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Erik Howell, Aigerim Assembayeva, and Alessandro Mighetto • 11 August, 2023

PSPs Expanding To Banking: Is it worth it?

Over the past few years, several major payment service providers (PSPs) have expanded their product sets by introducing banking solutions such as cards, credit, and business accounts. In this article, we analyze the banking offerings of select PSPs across Europe and the U.S., listed in Figure 1.

Slide1-Aug-11-2023-02-22-48-5315-PMBanking products present a natural cross-selling opportunity for merchant payment providers by helping them to differentiate themselves, strengthen their value proposition, and increase the stickiness of merchants. 

Card issuing is often a space PSPs look to expand into due to attractive revenues earned from commercial card interchange fees and the relatively low operational complexity of introducing this offering (when leveraging vendors). Working capital lending is another area PSPs are increasingly expanding into, as there is naturally high demand from SMEs for lending, and a relative lack of supply by banks. When introducing a banking solution,  some PSPs like Square (for issuing) partner with product specialists (i.e., Marqeta etc.) for faster go-to-market and lower complexity. Other providers like Adyen develop in-house capabilities and source their licenses to have full control over the product stack and user experience.

Regardless of the model chosen (partner vs. build), the development of a banking proposition comes with costs. For example, Stripe and Adyen have made a significant investment in building their banking proposition with little public evidence of reaching a meaningful scale thus far. Despite the lack of data and ability to fully assess the success of PSPs’ banking products, the number of payment providers expanding to banking for the past few years does tell us that there is a demand for such solutions and (presumably) attractive financial benefits.

What is clear is that any PSP that is considering introducing banking solutions should accurately pinpoint its proposition (product and geo focus), determine a precise distribution strategy, calculate the business case, and carefully choose its operating model (partner vs. build).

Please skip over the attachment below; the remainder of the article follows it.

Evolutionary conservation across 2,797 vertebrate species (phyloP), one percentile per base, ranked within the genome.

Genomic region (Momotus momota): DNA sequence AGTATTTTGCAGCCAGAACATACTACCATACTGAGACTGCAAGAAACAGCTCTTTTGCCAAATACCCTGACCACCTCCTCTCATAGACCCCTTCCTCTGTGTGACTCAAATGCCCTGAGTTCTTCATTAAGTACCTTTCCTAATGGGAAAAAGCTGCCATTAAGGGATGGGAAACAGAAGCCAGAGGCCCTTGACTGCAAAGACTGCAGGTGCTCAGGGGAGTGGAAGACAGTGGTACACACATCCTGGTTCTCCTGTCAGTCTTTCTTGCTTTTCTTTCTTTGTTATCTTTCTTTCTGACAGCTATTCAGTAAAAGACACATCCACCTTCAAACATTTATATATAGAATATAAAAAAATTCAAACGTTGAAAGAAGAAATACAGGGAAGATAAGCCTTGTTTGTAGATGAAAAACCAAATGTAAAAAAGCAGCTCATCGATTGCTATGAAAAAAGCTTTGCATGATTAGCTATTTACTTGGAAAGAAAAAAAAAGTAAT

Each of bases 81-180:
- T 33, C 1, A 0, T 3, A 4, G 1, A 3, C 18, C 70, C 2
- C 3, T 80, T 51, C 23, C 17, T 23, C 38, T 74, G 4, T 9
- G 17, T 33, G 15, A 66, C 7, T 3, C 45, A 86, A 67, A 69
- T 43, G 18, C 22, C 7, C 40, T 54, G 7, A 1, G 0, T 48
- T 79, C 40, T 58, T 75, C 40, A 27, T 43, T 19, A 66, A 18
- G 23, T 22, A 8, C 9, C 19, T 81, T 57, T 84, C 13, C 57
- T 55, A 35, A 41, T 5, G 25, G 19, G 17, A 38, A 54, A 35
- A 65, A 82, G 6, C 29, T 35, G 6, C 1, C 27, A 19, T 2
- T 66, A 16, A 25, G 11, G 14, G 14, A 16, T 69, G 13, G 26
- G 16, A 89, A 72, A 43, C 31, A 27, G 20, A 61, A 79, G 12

Key Observations: Card Issuing 

Based on our observations on the current card products offered by select PSPs (Figure 2), we can summarize the following: 

  • Debit and prepaid cards are a staple banking product offered by PSPs across Europe and the U.S. that help merchants to access their accepted funds and manage business expenses.
  • Only select PSPs in the U.S. offer credit cards (i.e., Square and PayPal).
  • Virtual cards are still a nascent category, primarily addressed by enterprise-focused providers that offer their merchants a flexible way to pay suppliers and manage employee expenses.

Slide2-Aug-11-2023-02-22-48-4592-PMThe pricing structure for card products varies across providers and card types. Based on available pricing information from select PSPs (Figures 3A & 3B), we can summarize the following:

  • Debit & prepaid cards: In Europe and the U.S., most providers offer debit and prepaid cards free of charge as value-added services to their merchants, except for a few providers (i.e., Stripe and myPOS), which charge a fee per card.
  • Credit cards: A few providers offering credit cards often charge zero fees, though some set specific eligibility requirements.
  • Gift cards: The pricing structure for gift cards varies between those that charge a fee per card (i.e., Square), while others apply a % fee of the gift card value and additional fees per purchase (i.e., SumUp). 



Key Observations on Working Capital Offering

Based on our observations on the working capital products offered by select PSPs (Figure 4), we can summarize the following:

  • Merchant cash advance and instant settlement are often offered as a value-added service as these products are highly demanded by merchants and relatively easily monetized.
  • Only a few PSPs offer revolving credit cards and short-term loans, likely due to increased credit risk and balance sheet requirements.
  • SME-focused PSPs operating in retail verticals tend to incorporate Buy Now Pay Later (BNPL) solutions via partnerships with third-party providers to offer more flexible payment methods for end-users. 

Figure 4-Oct-03-2023-12-27-36-5495-PM

The pricing structure for working capital solutions is mostly consistent across geographies amongst the PSPs who offer these value-added services to merchants. Based on available pricing information from select PSPs (Figures 5A & 5B), we can summarize the following:

  • Merchant cash advance: In both Europe and the U.S., most providers charge a flat fee as a % of daily sales.
  • Instant settlement: Fee structures vary between providers that pair instant settlement with a business account at no additional charge (i.e., myPOS in Europe) and providers that charge a fee per transaction (i.e., Square and Stripe in Europe and the U.S.).
  • BNPL: The fee structure for BNPL solutions is inconsistent across PSPs primarily due to partnerships with third-party providers. 



Please do not hesitate to contact Erik Howell at with comments or questions.